A thousand brave Americans gave their lives in combat to ensure that the most wicked nation in the Middle East might soon be the best, and the odds are that those remarkable dead, not the columnists in New York, will be proven right — no thanks to post-facto harping from thousands of American academics and insiders in chorus with that continent of appeasement Europe.
Please give it a read.

Recent commentary: Bush's resolution

What would you suggest as a New Year's resolution for President Bush?

(published 27-Dec-2004, Appleton Post-Crescent)

To have compassion for those Democrats who want so badly to reverse the election result in Ohio. Those poor, benighted and clueless Dems still believe that those dastardly Republicans could simultaneously, pervasively and secretly prevent paper ballots from being used; prevent sufficient voting machines from being distributed; keep Democrats waiting in long lines and then not allow them to vote; throw out only Democrats’ provisional ballots; reprogram electronic voting machines to change Kerry votes to Bush; do all these things in every state that should by rights be blue; and steal the election by 3.5 million votes. They are in need of a lot of sympathy and hugs, and the president is just the guy for the job. The rest of us know that the Electoral College voted a couple of weeks ago already, but those Dems still feel victimized. The hamster is dead but the wheel still spins. Sad.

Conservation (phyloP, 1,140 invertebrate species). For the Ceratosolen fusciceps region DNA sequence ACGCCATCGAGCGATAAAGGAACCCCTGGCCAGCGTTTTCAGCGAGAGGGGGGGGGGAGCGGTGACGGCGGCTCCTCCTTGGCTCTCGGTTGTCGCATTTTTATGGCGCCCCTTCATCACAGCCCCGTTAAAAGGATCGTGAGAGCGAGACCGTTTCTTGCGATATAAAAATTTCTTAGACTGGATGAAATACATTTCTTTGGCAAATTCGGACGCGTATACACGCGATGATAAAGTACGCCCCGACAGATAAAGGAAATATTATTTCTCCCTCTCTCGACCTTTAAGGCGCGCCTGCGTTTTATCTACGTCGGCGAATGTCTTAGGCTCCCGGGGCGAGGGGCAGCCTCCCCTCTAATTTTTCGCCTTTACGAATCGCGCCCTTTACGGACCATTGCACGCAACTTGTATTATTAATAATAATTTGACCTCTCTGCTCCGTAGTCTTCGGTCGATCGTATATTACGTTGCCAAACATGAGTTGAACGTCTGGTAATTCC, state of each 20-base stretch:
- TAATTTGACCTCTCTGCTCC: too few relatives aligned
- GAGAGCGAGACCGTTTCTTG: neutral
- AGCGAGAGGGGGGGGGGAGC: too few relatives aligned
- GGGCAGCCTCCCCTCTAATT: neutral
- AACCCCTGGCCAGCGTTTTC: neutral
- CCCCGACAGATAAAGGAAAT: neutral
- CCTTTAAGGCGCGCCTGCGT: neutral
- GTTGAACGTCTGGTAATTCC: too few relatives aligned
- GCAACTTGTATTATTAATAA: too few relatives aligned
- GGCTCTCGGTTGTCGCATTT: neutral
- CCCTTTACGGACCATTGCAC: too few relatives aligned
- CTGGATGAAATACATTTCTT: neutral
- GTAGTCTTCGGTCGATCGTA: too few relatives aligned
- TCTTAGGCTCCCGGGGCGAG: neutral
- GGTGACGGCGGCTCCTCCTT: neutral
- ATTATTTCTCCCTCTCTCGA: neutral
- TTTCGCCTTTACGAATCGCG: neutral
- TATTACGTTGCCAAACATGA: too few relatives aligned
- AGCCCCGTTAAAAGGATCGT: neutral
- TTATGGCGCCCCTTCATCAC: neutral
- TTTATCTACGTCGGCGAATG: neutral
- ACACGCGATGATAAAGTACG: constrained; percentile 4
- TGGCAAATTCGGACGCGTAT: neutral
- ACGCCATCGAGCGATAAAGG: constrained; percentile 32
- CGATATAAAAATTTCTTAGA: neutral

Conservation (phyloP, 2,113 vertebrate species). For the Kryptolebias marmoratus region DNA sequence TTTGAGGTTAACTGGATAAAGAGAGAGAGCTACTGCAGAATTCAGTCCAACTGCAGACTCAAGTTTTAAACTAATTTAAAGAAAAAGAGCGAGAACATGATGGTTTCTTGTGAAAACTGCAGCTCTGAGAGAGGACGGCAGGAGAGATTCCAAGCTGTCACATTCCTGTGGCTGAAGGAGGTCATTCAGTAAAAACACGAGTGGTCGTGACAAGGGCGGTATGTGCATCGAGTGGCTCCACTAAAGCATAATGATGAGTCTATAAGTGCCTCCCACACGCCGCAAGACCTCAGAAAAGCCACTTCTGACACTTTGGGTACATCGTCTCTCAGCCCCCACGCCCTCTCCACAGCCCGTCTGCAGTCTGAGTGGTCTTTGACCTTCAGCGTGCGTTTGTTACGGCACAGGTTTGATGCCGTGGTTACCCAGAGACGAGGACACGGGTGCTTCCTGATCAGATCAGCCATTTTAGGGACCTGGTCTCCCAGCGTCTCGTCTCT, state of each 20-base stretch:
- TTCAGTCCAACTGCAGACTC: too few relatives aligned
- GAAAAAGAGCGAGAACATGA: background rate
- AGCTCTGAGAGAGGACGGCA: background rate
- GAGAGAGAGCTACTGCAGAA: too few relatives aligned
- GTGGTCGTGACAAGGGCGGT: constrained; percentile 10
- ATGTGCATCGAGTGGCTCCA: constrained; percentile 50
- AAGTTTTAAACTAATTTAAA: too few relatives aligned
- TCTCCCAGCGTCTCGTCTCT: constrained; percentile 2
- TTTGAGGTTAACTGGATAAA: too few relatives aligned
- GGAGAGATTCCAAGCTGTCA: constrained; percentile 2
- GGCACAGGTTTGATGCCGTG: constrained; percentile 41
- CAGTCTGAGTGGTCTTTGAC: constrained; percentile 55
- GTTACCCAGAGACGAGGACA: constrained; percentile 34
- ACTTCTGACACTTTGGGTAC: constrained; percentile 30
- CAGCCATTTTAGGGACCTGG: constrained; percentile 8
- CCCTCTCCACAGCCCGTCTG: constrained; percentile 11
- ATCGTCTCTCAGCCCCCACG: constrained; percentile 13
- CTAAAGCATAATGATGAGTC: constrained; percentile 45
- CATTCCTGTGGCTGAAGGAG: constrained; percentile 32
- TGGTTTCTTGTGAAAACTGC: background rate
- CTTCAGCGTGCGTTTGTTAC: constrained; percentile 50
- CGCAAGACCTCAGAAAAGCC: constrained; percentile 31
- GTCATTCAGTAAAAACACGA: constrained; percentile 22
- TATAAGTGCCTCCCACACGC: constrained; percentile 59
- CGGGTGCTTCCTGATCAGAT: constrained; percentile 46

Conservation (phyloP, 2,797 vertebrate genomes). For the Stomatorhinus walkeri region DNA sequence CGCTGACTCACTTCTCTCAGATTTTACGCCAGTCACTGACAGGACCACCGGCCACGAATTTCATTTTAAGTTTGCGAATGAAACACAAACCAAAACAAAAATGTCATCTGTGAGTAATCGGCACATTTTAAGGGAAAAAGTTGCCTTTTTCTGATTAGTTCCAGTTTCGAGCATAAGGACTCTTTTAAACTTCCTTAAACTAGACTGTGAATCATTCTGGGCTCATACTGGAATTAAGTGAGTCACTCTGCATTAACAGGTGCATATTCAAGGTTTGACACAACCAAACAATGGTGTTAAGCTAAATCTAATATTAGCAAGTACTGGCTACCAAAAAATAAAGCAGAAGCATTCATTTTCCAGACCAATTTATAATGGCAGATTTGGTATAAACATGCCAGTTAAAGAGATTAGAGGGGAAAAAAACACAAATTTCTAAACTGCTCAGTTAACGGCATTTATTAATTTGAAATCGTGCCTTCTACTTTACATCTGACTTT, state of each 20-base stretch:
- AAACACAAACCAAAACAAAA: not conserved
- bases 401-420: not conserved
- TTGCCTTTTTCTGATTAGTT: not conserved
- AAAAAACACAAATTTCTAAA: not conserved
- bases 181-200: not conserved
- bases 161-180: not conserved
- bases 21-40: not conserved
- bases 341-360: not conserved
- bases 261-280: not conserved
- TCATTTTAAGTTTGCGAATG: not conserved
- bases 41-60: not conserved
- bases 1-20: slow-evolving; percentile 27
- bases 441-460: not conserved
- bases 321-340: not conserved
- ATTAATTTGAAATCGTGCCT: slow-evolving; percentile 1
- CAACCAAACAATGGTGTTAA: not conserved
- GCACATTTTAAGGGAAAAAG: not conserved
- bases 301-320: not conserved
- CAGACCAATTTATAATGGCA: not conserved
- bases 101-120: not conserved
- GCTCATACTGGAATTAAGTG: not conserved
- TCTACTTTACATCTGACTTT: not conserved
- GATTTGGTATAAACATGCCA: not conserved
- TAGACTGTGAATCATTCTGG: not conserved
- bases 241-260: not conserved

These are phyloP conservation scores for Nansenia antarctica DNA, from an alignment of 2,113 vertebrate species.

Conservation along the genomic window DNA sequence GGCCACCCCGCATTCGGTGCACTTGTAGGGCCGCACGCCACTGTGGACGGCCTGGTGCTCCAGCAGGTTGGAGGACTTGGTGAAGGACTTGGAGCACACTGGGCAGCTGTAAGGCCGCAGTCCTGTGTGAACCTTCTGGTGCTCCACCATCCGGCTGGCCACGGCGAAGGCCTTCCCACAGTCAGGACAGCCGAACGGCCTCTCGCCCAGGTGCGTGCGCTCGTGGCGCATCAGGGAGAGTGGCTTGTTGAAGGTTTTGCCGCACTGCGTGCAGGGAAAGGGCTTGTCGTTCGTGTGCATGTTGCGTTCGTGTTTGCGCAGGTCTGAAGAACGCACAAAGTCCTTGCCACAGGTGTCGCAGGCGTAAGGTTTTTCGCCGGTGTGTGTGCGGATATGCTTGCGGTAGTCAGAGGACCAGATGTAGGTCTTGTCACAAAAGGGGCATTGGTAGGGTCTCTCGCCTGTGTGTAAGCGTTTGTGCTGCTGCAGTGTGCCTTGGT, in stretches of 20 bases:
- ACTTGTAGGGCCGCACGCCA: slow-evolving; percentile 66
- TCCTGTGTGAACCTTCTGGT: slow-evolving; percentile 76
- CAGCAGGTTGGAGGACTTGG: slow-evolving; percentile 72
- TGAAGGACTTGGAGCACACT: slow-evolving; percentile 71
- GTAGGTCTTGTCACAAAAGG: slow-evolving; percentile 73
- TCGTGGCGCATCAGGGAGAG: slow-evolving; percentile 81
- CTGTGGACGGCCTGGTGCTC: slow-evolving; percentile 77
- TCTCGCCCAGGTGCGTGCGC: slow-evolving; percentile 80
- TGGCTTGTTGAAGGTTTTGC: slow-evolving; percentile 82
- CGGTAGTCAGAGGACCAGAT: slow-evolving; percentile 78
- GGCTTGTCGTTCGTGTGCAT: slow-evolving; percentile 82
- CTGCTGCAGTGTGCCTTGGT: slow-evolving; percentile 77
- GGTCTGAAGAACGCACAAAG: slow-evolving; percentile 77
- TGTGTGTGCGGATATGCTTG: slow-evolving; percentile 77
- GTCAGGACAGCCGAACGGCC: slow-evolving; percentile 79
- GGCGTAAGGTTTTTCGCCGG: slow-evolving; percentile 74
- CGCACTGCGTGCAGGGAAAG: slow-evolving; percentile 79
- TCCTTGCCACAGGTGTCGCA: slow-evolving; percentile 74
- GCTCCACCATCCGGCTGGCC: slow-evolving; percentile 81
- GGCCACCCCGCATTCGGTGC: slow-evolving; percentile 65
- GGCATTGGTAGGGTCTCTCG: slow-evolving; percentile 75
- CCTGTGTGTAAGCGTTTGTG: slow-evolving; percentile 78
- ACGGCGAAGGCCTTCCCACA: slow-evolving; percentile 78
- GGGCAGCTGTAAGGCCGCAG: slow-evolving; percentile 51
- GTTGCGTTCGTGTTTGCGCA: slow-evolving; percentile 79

I love stories like this XIII

Apparently the Brits have determined that historical dates are a "good thing" after all. That is, that teaching history to schoolchildren should include when historical events occured as well as what occured. I particularly enjoyed this recommendation by England's Qualifications and Curriculum Authority:
Among the classroom activities suggested in the QCA's new guidance are "timelines with attitude", requiring pupils to place events on a timeline which acts as the horizontal axis of a graph while the vertical axis is used to describe feelings.So they might imagine being peasants between 1348 and 1381, veering in mood from ecstatic to despairing, it says.
This emphasis on the feelings of the schoolchildren is most gratifying. I would hope that the children recognize that this period -- which encompassed the outbreak of the Black Death -- was one to engender feelings of some unpleasantness and deconvenience.

Maybe this revolutionary idea will jump the pond and be incorporated into our own government-funded public schools. On second thought, perhaps not. The teachers' unions might not like it.

Monday, December 20, 2004

Just how big of an LOTR geek am I?

This big: when I came to the end of the actor commentary on the extended edition of "The Return of the King," I heard Sean Astin remark that the little girl playing Sam Gamgee's daughter at the end of the film was Astin's own daughter. One of the others asked him what the hobbit child's name was and Astin said, "Goldilocks." I happen to know that that is incorrect. Sam Gamgee's first-born daughter was named Elanor. I wondered how many other Tolkien freaks groaned when they heard "Goldilocks?"